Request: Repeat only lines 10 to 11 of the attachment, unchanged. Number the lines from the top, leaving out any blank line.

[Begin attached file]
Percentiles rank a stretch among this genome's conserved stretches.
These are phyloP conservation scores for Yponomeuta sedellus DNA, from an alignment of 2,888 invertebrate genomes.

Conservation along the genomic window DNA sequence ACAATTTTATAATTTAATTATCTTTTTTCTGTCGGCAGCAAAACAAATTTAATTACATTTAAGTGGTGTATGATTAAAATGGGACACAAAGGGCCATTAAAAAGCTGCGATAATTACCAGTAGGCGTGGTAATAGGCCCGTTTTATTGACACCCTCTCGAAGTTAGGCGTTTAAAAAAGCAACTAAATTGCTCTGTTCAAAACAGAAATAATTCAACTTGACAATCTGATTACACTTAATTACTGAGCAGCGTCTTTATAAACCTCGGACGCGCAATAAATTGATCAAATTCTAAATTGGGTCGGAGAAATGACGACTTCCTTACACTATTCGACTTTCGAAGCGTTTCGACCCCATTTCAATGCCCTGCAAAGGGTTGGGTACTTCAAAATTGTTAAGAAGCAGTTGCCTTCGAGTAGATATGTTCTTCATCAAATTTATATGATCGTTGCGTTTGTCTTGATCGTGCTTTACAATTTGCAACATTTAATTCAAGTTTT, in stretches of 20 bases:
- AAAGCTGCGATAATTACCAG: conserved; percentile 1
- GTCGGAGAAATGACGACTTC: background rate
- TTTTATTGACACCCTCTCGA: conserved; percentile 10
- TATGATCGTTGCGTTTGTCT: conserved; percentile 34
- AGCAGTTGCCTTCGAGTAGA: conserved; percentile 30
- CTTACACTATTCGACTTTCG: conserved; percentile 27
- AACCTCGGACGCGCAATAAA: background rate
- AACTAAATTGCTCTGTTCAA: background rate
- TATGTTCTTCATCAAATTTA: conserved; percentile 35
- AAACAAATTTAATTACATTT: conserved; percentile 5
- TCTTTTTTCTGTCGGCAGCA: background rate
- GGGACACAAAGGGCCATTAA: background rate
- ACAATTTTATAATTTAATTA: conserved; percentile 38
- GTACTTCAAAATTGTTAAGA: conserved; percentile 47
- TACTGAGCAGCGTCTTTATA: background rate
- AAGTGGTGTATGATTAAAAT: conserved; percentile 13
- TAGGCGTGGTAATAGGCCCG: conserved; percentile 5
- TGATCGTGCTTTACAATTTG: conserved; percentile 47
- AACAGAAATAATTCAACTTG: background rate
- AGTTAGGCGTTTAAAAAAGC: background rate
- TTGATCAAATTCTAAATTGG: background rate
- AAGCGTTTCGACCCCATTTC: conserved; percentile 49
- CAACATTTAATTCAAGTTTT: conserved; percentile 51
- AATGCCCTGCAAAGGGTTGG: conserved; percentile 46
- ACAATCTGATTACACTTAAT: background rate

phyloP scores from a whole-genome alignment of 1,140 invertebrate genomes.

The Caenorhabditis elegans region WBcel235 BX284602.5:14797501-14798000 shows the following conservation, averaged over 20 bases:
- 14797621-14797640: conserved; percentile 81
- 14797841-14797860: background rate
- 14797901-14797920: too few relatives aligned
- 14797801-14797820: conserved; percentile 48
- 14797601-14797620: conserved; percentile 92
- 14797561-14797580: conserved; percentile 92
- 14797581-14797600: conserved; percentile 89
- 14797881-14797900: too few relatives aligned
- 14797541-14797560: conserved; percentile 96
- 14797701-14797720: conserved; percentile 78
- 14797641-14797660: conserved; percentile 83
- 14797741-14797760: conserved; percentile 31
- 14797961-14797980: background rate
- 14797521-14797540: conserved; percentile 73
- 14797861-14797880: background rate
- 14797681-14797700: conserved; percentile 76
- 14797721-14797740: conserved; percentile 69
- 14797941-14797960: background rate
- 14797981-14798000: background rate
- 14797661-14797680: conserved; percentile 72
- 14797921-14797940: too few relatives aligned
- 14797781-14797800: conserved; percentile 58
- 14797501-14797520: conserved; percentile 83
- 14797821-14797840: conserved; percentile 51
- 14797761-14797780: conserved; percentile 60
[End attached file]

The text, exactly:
- AACCTCGGACGCGCAATAAA: background rate
- AACTAAATTGCTCTGTTCAA: background rate